Plugin Ideas
Plugin Ideas

We never came up with the idea for a WooCommerce table plugin. It was a gradual journey that started with an unrelated request from a client.

You can do the same. Use your web design clients as a starting point for finding gaps in the market. Go with the flow and evolve new ideas wherever you see demand. If you’re flexible, you can eventually end up with a bestselling plugin!

Lesson #4 – Focus on Professionalism

However good your plugins are, they will only sell if people trust you and are confident in buying from you. This is easy if you’re a big name and have a known brand. Unfortunately, we didn’t have those luxuries!

Barn2 Media is well-known as a WordPress agency, but not as a plugin company. We had to work hard to reassure customers that we’re a professional company that they can safely buy from.

Here’s how you can do the same:

  • Ensure your overall website is professional and has the attention to detail that people will expect from your products.
  • Add extra trust factors to your website, such as badges and logos.
  • Create well designed sales pages with plenty of information such as screenshots and demo videos.
  • Show customer reviews on the sales page. To get started, add a testimonial from one of your web design clients. Once more people are using your product, you can replace it with a full reviews section.
  • Design a comprehensive demo site for your themes or plugins.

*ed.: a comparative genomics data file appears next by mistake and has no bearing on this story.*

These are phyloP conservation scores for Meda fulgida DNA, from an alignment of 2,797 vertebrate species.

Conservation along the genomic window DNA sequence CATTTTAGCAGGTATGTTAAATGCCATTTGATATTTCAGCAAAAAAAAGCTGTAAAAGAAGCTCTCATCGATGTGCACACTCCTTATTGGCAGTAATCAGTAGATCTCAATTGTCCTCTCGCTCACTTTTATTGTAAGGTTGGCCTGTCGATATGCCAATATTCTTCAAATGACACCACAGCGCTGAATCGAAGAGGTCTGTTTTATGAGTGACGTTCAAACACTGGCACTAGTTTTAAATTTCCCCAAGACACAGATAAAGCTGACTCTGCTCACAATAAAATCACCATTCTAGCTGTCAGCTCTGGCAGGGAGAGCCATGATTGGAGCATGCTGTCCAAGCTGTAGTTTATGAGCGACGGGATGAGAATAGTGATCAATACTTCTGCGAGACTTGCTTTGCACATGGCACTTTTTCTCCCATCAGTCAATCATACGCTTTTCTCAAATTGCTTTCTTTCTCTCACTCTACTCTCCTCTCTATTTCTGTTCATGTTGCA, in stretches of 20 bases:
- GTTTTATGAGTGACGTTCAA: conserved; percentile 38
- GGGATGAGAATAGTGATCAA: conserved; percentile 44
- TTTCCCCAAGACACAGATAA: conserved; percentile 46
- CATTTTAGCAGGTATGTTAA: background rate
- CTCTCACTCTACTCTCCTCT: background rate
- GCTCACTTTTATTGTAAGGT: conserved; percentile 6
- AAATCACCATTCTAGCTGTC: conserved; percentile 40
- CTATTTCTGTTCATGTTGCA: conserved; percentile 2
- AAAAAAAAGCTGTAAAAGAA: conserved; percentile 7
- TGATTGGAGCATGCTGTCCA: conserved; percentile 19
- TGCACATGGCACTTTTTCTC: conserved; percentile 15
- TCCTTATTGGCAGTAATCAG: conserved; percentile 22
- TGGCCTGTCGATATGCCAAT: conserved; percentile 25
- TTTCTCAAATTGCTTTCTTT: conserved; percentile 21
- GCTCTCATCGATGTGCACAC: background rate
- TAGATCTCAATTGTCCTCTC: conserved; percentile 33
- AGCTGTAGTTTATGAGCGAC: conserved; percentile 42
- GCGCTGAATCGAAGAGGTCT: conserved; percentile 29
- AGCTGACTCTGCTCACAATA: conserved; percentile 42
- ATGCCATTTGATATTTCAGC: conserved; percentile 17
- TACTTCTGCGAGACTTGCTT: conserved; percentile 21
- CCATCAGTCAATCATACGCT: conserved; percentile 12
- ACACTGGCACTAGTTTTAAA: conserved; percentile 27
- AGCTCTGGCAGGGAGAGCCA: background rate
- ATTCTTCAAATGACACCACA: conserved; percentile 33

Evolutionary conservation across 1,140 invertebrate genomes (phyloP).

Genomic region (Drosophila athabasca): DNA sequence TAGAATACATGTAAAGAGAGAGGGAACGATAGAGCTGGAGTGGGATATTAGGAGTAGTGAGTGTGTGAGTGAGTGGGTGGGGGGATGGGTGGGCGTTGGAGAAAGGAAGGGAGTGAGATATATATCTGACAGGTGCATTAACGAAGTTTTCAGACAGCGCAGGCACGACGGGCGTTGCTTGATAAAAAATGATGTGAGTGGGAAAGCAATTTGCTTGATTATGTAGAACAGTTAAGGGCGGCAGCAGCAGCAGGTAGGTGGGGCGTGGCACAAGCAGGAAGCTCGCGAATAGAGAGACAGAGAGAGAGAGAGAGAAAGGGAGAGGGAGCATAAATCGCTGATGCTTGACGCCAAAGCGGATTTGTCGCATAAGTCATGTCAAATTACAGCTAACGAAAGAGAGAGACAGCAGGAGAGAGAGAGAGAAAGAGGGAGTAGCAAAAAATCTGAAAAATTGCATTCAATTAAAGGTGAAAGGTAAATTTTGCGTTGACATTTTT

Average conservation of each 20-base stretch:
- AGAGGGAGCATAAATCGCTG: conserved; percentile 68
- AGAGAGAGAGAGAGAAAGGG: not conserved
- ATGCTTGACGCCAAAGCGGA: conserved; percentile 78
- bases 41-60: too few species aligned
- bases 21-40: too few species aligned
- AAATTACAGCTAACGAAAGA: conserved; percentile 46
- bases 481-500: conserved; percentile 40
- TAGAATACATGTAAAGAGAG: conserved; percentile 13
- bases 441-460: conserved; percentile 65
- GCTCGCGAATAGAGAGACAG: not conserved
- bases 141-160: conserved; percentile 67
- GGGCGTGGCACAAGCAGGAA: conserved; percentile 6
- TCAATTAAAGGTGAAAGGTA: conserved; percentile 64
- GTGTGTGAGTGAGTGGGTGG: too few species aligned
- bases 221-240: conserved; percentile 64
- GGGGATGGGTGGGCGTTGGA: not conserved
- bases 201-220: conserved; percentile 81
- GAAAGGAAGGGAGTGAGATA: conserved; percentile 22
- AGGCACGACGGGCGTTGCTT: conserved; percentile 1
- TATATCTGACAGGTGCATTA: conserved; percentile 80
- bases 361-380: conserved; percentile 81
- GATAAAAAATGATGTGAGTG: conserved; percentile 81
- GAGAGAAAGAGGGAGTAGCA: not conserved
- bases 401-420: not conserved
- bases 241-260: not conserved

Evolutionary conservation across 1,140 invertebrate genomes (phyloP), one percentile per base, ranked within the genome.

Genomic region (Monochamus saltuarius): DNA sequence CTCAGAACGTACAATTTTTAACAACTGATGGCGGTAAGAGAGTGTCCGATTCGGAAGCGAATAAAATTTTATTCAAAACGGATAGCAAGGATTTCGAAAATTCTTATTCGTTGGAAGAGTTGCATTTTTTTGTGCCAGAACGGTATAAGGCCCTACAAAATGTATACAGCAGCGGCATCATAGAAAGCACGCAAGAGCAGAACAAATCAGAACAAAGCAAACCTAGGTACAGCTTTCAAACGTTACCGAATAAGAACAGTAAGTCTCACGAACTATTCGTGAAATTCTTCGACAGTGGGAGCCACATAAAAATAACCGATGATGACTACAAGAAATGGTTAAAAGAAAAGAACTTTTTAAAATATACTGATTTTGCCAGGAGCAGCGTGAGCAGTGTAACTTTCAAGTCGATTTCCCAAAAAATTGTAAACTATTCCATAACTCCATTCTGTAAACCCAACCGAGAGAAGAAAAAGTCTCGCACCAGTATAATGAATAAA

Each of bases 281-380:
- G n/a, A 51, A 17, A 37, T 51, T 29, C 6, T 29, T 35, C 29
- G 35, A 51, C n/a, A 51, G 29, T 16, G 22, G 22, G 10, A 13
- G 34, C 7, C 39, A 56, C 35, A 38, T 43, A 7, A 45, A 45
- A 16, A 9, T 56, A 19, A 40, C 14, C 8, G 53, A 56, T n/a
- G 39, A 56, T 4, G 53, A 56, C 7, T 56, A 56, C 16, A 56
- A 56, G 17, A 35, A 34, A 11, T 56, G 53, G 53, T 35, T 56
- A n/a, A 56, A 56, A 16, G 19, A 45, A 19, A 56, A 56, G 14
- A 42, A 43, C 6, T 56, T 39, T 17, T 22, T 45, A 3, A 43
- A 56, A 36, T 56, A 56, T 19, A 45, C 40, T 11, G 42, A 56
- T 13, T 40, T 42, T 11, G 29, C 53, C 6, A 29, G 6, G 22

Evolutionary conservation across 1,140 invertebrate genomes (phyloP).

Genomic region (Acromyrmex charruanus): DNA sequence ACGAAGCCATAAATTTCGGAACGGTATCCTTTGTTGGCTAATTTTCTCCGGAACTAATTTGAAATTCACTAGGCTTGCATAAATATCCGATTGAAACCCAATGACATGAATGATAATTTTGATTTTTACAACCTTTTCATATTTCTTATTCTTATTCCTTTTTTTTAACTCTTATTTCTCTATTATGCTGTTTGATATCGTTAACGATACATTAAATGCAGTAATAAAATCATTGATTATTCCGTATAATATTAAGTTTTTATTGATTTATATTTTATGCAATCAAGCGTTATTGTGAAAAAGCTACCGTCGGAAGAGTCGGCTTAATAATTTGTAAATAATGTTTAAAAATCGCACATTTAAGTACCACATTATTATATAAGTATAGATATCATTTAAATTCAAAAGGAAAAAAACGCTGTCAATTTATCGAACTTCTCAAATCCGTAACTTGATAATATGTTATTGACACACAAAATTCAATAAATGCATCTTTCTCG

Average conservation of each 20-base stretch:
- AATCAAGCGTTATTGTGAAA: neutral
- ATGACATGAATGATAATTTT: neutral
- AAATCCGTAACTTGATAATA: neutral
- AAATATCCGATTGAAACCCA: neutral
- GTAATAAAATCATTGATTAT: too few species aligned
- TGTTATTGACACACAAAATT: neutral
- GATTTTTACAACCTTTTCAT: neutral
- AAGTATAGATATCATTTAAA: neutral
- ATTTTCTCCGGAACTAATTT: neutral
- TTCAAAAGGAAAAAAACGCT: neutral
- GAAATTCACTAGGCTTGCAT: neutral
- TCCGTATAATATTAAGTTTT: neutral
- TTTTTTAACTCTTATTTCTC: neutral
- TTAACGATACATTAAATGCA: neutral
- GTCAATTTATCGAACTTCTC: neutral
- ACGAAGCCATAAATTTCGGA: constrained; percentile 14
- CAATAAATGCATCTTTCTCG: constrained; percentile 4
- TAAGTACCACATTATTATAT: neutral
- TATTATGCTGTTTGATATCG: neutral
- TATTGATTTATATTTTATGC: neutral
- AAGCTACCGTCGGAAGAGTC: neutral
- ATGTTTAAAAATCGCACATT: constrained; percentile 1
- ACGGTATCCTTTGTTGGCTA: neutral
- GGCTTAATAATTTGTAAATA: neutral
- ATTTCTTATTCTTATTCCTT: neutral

• Use well-known payment providers.
  • Add an SSL certificate.

These details definitely make a difference. Every time we’ve taken steps to make our website more professional, we’ve seen a big jump in sales. A lot of small theme and plugin companies fall at this hurdle and their products get lost behind an unprofessional website – don’t let the same happen to you.

Lesson #5 – Don’t Let Customer Support Overwhelm You

WordPress 3.9 Featured Images
photo credit: IronRodArt – Royce Bair (“Star Shooter”)cc

One of my biggest fears in switching to plugin sales was that customer support would be just as time-consuming as supporting clients. In our first few months of selling plugins, every sale seemed to demand a large amount of support. We couldn’t imagine how we would cope with a big increase in sales.

We overcame this by designing every part of the plugin business in a way that would reduce the need for support:

  • Build a searchable knowledge library for your documentation and FAQ’s. Make sure customers can only see the ‘Request Support’ link after searching the knowledge library.
  • Create a confirmation email with clear setup instructions and links to the knowledge base.
  • Add explanatory notes and links to the documentation to your settings pages.
  • View every support request as a learning opportunity. How can you prevent other customers from asking the same question in future?

It’s vital to provide excellent customer support, whether you do it yourself or outsource it. But there’s nothing wrong with helping customers to help themselves, so they’re unlikely to contact you in the first place. This lets us provide better support, build direct relationships with our customers, and constantly improve our plugins and documentation to reduce the need for support even further.

We originally thought that we’d have to outsource plugin support. In the end, we managed to scale the plugin business to 200+ sales per month while still only spending an hour or two a day on support.